Hennepin County jail program offers H.O.P.E.

Value of Incapacitation

As conservatives, we strongly believe that a lack of accountability for crime only begets more crime. We put value in a swift, sure, and stern response to crime, meant to protect society while it metes out punishment, deterrence, and efforts to improve those people inclined to commit crime. 

Often that response comes in the form of incarceration. Incarceration offers society a chance to rehabilitate people while we have them incapacitated for a time. Providing mental health and chemical dependency counselling, educational opportunities, job skills, anger management, and life skills, helps reduce the likelihood those incarcerated will reoffend.

It’s completely “conservative” to want people coming out of custody to be better than when they went into custody.

Historical Programing Efforts

The Hennepin County Jail routinely holds about 750 — 850 inmates, the majority of whom are not convicted and are being detained pending trial. That’s similar to the inmate population at the state prison in St. Cloud and is 2.5 times more than the inmate population at the prison in Oak Park Heights. 

I ran the Hennepin County Adult Detention Center (Jail) for four years in the late 2010s. Unlike a post-conviction facility — a prison, workhouse, and many of the state’s smaller county jails – the Hennepin County Jail sees frequent turnover. Many are booked and released within days, and the average length of stay is less than a week. The old rule of thumb was we booked 100 new arrestees per day and released about the same number each day. 

That level of turnover, and the physical makeup of the jail, was always a deterrent from us investing much time or effort into programming — counseling, education, religious services, etc. 

While we had some basic mental health programming, some religious based programing, and mandated high school classes for inmates who were still in school, the mindset was that expanding programing wasn’t feasible and wasn’t our responsibility — so we left more in-depth programing for the post-conviction facilities.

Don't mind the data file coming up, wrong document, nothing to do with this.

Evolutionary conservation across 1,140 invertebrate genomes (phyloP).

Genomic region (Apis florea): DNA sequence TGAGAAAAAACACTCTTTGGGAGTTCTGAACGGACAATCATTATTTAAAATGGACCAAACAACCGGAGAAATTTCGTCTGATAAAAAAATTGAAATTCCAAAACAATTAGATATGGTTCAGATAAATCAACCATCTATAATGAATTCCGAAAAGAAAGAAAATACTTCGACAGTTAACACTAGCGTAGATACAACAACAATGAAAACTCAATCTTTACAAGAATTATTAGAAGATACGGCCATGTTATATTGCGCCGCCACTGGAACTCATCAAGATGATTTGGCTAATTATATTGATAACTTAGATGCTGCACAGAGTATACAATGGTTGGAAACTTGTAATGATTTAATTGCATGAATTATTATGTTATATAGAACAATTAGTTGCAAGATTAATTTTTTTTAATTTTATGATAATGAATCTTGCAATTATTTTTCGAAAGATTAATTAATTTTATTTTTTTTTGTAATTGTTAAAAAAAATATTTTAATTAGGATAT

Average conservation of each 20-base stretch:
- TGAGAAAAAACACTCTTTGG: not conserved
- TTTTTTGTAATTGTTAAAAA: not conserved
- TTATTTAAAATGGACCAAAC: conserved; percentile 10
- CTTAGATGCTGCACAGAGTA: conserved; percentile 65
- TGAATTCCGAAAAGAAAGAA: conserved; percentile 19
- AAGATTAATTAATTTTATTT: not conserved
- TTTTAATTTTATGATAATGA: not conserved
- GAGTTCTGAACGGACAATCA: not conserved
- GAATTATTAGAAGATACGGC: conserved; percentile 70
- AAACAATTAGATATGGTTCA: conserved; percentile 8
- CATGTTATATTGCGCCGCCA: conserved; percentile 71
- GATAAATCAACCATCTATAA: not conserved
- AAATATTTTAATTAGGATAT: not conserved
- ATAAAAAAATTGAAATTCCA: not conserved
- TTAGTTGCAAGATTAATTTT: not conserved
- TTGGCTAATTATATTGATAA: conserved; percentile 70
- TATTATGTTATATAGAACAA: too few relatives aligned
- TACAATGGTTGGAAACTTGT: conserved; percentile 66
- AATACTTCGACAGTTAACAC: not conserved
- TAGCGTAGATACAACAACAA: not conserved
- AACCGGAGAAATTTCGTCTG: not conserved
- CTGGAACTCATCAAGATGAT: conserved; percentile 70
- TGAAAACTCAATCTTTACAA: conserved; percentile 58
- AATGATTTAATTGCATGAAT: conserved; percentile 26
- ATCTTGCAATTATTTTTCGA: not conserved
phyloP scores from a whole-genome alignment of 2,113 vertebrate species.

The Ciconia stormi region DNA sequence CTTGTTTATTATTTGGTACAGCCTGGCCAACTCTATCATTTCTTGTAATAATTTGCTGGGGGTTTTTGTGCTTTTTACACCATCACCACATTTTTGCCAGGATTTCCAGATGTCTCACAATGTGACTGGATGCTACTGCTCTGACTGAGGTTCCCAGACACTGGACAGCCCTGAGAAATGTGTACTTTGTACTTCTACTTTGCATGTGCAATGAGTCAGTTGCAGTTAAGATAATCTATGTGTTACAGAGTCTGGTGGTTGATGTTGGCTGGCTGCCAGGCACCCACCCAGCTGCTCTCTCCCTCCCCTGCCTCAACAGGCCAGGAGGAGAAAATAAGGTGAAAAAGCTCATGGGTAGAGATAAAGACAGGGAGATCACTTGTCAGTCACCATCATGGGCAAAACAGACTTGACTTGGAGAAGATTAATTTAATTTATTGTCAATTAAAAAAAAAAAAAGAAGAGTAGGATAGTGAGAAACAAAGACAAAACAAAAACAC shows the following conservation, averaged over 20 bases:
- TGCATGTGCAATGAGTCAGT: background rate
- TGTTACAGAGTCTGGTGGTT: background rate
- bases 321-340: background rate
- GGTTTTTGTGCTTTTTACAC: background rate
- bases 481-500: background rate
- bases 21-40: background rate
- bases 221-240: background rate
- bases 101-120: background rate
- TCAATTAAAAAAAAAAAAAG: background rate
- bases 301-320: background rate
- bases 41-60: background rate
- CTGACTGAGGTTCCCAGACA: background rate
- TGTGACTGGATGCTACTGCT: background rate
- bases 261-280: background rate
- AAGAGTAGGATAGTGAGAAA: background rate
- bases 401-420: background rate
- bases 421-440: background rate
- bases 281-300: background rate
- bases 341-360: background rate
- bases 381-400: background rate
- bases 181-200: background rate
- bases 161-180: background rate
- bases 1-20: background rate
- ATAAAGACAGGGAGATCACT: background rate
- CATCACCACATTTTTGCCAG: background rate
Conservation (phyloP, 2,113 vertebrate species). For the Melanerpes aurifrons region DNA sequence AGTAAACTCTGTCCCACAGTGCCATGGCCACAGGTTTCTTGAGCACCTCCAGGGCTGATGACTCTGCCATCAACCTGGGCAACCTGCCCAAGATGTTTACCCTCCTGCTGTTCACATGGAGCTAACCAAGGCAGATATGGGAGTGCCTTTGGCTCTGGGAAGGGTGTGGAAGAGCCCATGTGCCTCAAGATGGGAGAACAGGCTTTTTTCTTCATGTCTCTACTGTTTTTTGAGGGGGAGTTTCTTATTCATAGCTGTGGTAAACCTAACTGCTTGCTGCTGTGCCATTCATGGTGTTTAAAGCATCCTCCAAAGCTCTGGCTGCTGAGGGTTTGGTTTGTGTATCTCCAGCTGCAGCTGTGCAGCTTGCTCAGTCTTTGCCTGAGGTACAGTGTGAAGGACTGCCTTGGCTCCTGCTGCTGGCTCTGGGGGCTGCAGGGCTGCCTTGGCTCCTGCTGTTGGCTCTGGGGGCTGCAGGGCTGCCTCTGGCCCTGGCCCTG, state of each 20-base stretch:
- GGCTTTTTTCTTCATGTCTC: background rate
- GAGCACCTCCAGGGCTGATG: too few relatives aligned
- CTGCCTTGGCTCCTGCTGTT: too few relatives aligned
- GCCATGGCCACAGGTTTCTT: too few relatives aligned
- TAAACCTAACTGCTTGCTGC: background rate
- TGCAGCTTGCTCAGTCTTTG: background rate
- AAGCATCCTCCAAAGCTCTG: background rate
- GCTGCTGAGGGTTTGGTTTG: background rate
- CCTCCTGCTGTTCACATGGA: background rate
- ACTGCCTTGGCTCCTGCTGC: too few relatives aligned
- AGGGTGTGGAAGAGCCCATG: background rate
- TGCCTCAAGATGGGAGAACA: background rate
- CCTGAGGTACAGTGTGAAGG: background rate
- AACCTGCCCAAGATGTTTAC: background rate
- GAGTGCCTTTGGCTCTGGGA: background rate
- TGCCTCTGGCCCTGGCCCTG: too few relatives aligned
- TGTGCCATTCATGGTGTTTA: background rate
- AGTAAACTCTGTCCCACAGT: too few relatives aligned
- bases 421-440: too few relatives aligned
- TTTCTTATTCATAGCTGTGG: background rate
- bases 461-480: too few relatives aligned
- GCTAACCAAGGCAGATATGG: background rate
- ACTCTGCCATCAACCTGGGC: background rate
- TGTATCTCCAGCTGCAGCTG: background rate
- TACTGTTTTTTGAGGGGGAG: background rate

A walk through the housing areas in the Hennepin County Jail 10 years ago wasn’t very uplifting. Hundreds of inmates doing much of nothing. TV was the primary outlet but was also a source of fights and disagreements. There was an hour/day for rec time, some limited book carts available, and some card games, etc.

Prison inmates writ’d in for court were quick to say how much they hated staying in the jail, because it was just “doing time.” 

HOPE Program

That began to change in 2021, when then HCSO Major Dawanna Witt heard a presentation at the National Sheriff’s Association Convention by the Genesee County Sheriff’s Office (GCSO) from Flint, Michigan.

As the story goes, in May 2021 the GCSO Sheriff was watching news of the riots breaking out in Minnesota and elsewhere following the death of George Floyd. He thought there had to be a better way to handle the inmates in his jail, so they improved rather than regressed while in custody.

He decided to make a culture change immediately and fast tracked a program in his jail to incentivize computer-based education courses for the inmates. These courses provided them with ways to better themselves and offered something more than simply “doing time.” 

The program was given the title “IGNITE” which stood for Inmate Growth Naturally and Intentionally Through Education. The mission was “Eliminating generational incarceration through education, by restoring value, hope, and purpose to our incarcerated population.” 

Now — eliminating generational incarceration is a mighty big goal, and unlikely to occur with jail programing alone. But it’s a significant move in the right direction. 

Major Witt liked what she heard and sent a three-person team from the HCSO out to Genesee County to investigate. Sgt. Adam Hernke, one of the three, was amazed at housing units full of inmates on computers working on a variety of educational and vocational learning platforms. It was a world of difference from 40 inmates sitting around watching daytime television, gambling, napping, or fighting.

The HCSO team brought back ideas and a belief that they could replicate something similar in the Hennepin County Jail — a “culture change.”

They chose the acronym H.O.P.E., which stands for Helping Others by Providing Education. Since 2021, the HOPE program is one of 15 similar programs across the country that were spawned from the Genesee County IGNITE initiative.

Sgt. Hernke was assigned to lead the HOPE program and started by creating a General Education Diploma (GED) course in conjunction with Minneapolis Public Schools. Hernke recognized that the demand was higher than the MPS could support, so the county jail applied for and became its own independent adult education facility and hired a full-time teacher supported by two volunteers, using federal funding.